I’ve never cowered behind a dinosaur leg before.
I’m not convinced that’s what these gigantic, groaning beasts are designed for, but – as is often the case when it comes to battle royales – I’ll take what I can get. The buildings I knew so well here are gone, trampled by this beast and its clumsy footwork. Whereas I’d usually duck immediately behind, or into, a building for cover, much of Cascade’s been flattened, so I’m forced to use the gargantuan leg of a nearby Leviathan for cover instead. It doesn’t end well for me – that’s also often the case – but at least my untimely death was at the hands of a warring Legend and not the feet of an angry dinosaur.
I’m not sure what I was expecting from Apex Legends’ Season 2, but the arrival of these groaning beasts and their flying kin – called Flyers, somewhat unimaginatively – wasn’t it. They’ve stood at the periphery of Apex Legends since the game dropped earlier this year, only back then they were little more than curious background animations chiefly only noticeable when you leapt from the plane, your puffs of neon dust streaming behind you. Fast forward six months, however, and these behemoths are now staggering across King’s Canyon and devastating the landscape in their wake.
The cinematic introduction offers a glimpse into the catalyst behind King’s Canyon’s catastrophe. A mysterious individual – widely speculated to be the yet-to-be-released Legend, Crypto – deactivated the forcefield that safeguarded King’s Canyon from the beasties around it.
This place was ready for change, though. There’s no doubt your success in Apex is intrinsically tied to how well you know your surroundings – when every second counts, a single zip wire can be the dividing line between life and death – but the single map with its recycled hot spots and snipe shots had certainly begun to feel a little stale. Whilst sometimes it feels like you could trek for days in PUBG’s inaugural Erangel map and not bump into another soul, Apex Legends’ tighter, denser King’s Canyon packs more action into a smaller space, inevitably leading to quicker matches and significantly more combat owing to its smaller lobby. But rather than ape PUBG’s approach of dropping new maps into rotation, Respawn took a leaf from Epic’s book and simply made some creative changes to the current world instead.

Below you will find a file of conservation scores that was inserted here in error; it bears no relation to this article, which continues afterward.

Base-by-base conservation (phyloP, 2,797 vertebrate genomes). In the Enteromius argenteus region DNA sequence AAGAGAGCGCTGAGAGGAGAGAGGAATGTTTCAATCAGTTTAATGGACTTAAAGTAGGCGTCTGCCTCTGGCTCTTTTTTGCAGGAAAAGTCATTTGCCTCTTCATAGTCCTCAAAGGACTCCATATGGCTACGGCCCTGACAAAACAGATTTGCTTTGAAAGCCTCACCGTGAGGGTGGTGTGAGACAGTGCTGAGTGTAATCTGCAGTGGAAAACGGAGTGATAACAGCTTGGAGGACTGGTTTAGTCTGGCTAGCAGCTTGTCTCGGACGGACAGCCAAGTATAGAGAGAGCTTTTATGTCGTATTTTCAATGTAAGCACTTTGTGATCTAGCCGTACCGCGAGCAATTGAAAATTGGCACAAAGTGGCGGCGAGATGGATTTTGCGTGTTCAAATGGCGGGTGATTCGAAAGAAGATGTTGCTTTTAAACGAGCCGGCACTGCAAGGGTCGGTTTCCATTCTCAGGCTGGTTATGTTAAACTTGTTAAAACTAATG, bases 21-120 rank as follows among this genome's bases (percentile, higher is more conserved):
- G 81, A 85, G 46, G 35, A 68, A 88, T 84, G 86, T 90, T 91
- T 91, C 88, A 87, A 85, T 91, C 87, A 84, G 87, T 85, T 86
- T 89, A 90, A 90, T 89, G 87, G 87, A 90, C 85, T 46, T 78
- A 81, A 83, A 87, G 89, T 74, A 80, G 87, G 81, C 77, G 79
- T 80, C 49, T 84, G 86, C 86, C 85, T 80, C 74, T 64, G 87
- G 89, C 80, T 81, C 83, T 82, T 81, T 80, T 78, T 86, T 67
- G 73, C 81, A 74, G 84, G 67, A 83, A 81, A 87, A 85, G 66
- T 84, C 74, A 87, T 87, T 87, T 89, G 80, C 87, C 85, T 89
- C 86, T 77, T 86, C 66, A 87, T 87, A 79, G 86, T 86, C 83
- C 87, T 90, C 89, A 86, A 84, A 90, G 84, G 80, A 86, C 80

The charred, decimated forest is now flourishing with lush, green life. Settlements have been destroyed and rebuilt. Devastated bridges lie in splinters at the bottom of canyons. It’s everything we know, but it’s paradoxically different, too.
Sadly, beyond howling at the sky – usually when I’m trying to determine what direction enemy footfalls are coming from – and acting as impromptu cover, the Leviathans don’t bring very much to the game. You can’t land on them nor be easily squished – although I have seen it happen! – and right now they seem rooted to the same areas (but will possibly relocate with subsequent updates, perhaps?). If you’re very lucky, you might occasionally find high tier loot hidden underfoot. Literally.